According to King Solomon, godly thinking and living require balance: “It is good to grasp the one and not let go of the other. The man who fears God will avoid all extremes” (Eccl 7:18 NIV). What Solomon says about practical godliness is certainly relevant for doctrinal formulation. The notorious “pendulum swing” has often been the bane of good theology. I believe this is true with respect to the biblical teaching regarding God’s emotions. Some classical theologians, in an effort to guard God’s transcendence, have formulated a doctrine of divine impassibility that sometimes falls short of positively and clearly affirming that God has an emotional life in relation to the world he has created (see Part 1). A growing number of modern theologians, in an effort to stress God’s immanence, ascribe to God emotions that are far too humanlike in character and, as a result, they completely reject the doctrine of divine impassibility (see Part 2). In our last post (Part 3), we heard from a good number of Reformed-Evangelical theologians who attempt to “grasp the one” (transcendence) while “not letting go of the other” (immanence). In this post, we’ll attempt our own formulation of God’s emotional life in a way that’s exegetically based, biblically balanced, and theologically coherent.
People commonly distinguish the emotions from the mind and the will. Unfortunately, these distinctions often become “dichotomies.”
The Intellectualist Model
Much classical Greek philosophy, for example, made a sharp distinction between the intellect and the will. The emotions or “passions” were often depicted as the irrational and sensual appetites or impulses of the will that had to be “reigned in” and controlled by pure reason. Plato, for instance, uses the allegory of a charioteer (= reason) who is driving and steering two horses, the one a noble steed (= righteous desires) and the other an ignoble maverick (= irrational and sensual passions).1 Some of the early church fathers, medieval scholastic theologians, and Reformers followed this “intellectualist” faculty psychology that left emotions with the short end of the stick.2 Of course, we agree with Plato and the intellectualist Christian theists that sinful emotions are irrational. But, as we’ll argue below, emotions per se are not irrational. What’s more, the intellectualist view sometimes forgets that any use of reason not subject to the law of God is both irrational and also sinful.
The Evolutionary Model
Many modern views of the emotions exhibit the same kind of false dichotomy. For instance, those who follow a Darwinian evolutionary model, construe the emotions as the remnants of an inherited “fight-or-flight” survival mechanism. Charles Darwin himself described human emotion as “the excited nervous system” affecting “the body, independently of the will.”3 This kind of thinking may account for the way modern dictionaries often distinguish the emotions from intellectual or volitional capacities. “Emotion,” according to a popular online dictionary, is “an affective state of consciousness in which joy, sorrow, fear, hate, or the like, is experienced, as distinguished from cognitive or volitional states of consciousness.”4 Interestingly, the evolutionary theory of the emotions, like the intellectualist view of Greek philosophy, supports the notion that emotion is a baser function than intellect.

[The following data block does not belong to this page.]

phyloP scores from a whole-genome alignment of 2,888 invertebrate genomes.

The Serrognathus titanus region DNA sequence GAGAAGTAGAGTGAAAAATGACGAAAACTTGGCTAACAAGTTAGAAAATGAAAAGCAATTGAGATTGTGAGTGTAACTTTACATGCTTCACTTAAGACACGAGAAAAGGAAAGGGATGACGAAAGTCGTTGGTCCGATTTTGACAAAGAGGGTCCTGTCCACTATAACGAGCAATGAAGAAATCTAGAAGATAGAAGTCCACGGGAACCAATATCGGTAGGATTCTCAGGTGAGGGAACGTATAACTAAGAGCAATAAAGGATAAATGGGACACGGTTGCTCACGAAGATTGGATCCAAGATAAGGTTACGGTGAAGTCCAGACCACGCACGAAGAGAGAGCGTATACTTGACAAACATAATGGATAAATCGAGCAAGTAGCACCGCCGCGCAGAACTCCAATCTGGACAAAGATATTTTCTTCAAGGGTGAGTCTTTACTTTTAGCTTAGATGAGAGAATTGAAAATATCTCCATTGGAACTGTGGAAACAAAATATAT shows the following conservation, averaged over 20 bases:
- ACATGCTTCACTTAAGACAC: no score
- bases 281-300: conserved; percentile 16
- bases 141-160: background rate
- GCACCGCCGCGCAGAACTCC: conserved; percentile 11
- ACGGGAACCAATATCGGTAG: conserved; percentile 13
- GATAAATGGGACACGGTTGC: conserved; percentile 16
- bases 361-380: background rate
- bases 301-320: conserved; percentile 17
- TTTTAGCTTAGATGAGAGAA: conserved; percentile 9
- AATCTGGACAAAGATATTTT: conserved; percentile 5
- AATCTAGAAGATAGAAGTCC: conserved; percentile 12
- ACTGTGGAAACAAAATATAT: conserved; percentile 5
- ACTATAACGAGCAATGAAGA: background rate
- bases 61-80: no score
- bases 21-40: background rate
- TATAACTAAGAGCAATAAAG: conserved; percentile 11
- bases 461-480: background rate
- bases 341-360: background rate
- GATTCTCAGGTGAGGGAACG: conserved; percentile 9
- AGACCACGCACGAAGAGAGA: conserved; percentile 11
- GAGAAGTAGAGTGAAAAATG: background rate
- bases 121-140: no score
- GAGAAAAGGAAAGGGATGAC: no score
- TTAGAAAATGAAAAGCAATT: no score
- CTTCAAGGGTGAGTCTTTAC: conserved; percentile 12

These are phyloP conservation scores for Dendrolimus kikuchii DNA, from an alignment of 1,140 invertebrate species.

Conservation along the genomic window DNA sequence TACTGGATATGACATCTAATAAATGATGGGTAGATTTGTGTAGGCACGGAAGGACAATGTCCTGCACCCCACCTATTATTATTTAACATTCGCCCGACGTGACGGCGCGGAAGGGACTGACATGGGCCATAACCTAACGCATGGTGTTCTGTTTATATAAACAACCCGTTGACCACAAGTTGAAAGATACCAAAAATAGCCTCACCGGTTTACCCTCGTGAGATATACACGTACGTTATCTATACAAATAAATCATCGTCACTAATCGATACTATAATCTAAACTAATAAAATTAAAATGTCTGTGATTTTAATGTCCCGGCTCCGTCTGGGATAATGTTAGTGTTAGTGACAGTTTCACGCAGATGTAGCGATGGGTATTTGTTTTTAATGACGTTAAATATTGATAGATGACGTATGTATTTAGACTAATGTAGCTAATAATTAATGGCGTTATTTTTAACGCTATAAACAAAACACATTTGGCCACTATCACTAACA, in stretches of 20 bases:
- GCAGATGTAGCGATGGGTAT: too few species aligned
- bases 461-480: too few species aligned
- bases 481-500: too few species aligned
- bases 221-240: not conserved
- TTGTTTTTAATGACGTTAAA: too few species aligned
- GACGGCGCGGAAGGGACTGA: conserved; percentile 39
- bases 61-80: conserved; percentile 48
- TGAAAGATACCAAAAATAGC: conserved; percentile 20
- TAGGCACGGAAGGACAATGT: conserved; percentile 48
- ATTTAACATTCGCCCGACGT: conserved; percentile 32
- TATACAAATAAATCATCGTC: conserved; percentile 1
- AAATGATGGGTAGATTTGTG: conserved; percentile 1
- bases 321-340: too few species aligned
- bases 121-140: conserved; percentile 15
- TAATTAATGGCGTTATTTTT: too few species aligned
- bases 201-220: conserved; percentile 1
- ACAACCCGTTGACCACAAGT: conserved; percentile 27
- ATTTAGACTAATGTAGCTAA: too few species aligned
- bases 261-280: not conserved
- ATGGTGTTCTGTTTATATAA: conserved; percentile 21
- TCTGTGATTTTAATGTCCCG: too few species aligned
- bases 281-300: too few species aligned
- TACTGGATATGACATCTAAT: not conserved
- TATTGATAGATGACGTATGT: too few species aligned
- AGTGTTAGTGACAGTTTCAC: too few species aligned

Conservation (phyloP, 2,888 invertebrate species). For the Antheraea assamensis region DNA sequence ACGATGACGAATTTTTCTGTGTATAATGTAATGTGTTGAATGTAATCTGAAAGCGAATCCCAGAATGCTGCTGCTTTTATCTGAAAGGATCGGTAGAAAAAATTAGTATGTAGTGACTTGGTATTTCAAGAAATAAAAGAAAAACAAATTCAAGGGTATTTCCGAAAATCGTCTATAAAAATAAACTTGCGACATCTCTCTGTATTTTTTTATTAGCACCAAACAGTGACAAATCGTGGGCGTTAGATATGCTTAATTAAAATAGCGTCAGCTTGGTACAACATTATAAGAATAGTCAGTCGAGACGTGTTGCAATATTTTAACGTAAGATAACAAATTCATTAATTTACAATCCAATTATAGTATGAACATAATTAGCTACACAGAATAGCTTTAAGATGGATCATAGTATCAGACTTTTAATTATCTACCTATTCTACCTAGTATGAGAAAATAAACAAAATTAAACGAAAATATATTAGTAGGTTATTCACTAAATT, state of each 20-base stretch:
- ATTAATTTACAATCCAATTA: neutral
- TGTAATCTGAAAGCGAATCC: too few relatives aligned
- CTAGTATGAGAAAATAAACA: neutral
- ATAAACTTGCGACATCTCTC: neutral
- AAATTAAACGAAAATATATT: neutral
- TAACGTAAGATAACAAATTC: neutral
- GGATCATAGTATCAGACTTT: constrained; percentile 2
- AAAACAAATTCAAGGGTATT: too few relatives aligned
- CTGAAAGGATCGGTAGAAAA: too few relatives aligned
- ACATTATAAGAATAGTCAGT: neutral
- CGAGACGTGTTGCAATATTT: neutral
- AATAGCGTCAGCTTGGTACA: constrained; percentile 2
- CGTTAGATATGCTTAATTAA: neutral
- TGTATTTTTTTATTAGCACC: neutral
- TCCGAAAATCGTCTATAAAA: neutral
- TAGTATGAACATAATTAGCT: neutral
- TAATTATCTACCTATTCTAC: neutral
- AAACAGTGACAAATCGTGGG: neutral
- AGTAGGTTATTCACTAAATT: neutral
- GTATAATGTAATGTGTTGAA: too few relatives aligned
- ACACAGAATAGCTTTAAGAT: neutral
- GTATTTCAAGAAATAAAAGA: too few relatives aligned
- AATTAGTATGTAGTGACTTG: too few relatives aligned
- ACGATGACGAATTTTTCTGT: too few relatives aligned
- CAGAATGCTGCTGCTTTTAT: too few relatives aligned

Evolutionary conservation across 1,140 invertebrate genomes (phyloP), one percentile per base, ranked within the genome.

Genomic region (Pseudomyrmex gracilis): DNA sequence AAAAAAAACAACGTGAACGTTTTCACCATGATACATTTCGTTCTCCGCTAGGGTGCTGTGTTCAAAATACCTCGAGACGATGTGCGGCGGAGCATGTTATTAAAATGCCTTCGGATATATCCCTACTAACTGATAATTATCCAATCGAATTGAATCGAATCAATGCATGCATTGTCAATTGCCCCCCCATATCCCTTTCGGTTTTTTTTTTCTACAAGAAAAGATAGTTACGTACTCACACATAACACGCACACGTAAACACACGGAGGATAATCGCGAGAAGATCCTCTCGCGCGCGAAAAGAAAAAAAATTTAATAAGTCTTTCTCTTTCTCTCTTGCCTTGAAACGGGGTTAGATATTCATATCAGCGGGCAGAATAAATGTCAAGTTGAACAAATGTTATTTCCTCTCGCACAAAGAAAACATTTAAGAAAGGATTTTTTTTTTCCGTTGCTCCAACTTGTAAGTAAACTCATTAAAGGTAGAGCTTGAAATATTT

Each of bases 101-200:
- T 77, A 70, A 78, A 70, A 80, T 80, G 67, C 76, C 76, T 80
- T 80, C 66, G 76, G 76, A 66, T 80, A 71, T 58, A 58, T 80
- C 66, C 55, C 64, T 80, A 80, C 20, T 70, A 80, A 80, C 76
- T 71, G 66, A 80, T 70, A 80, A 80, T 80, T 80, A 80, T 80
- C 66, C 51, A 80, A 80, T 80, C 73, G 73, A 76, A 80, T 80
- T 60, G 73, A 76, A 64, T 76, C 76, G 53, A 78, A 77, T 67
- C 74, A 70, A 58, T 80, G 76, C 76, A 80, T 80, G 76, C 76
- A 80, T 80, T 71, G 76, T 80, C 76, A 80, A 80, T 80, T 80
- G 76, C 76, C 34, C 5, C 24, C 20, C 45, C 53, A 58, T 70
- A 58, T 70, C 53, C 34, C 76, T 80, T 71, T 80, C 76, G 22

An Integrative (and Biblical) Model
While it’s true that human emotions have a physiological dimension (as do intellectual and volitional capacities), it’s equally true that emotions belong to the psychological or spiritual aspect of humans. Moreover, the emotions cannot be separated from either the mind or the will. The three are interdependent and co-functional. As related to the will, emotions represent an inclination toward or disinclination away from someone or something.5 As related to the mind, emotions entail evaluations, assessments, attitudes, and beliefs regarding various states of affairs (whether real or supposed). Furthermore, human emotions have a moral dimension and are, therefore, tied to the human conscience.
This holistic view of human emotions corresponds with the biblical data. The Scriptures do not provide us with a technical definition of “emotions” or “affections.” They are, however, replete with emotional or affective language such as love, hate, joy, sorrow, delight, anger, compassion, peace, and so on. The Greek-English Lexicon of the New Testament Based on Semantic Domains classifies such language as “Attitudes and Emotions” (Domain 25) and adds the following note:
Domain 25 Attitudes and Emotions is very closely related to a number of domains, including Think (30), Psychological Faculties (26), Sensory Events and States (24), Behavior and Related States (41), and Moral and Ethical Qualities and Related Behavior (88).6
According to the observations of Lexicographers Louw and Nida above, there is plenty of semantic overlap between emotions or affections and what we think of as cognitive (“the mind”), volitional (“the will”), and moral (“the conscience”). This evidence is consistent with the fact that both the Old and the New Testaments employ a single term, namely, “the heart,” as the core or the seat of mental, volitional, emotional, and moral capacity.7
With these considerations in view, Matthew Elliott provides us with a helpful definition that highlights some of the observations made above:
Emotions are not primitive impulses to be controlled or ignored, but cognitive judgments and construals that tell us about ourselves and our world. In this understanding, destructive emotions can be changed, beneficial emotions can be cultivated, and emotions are a crucial part of morality.8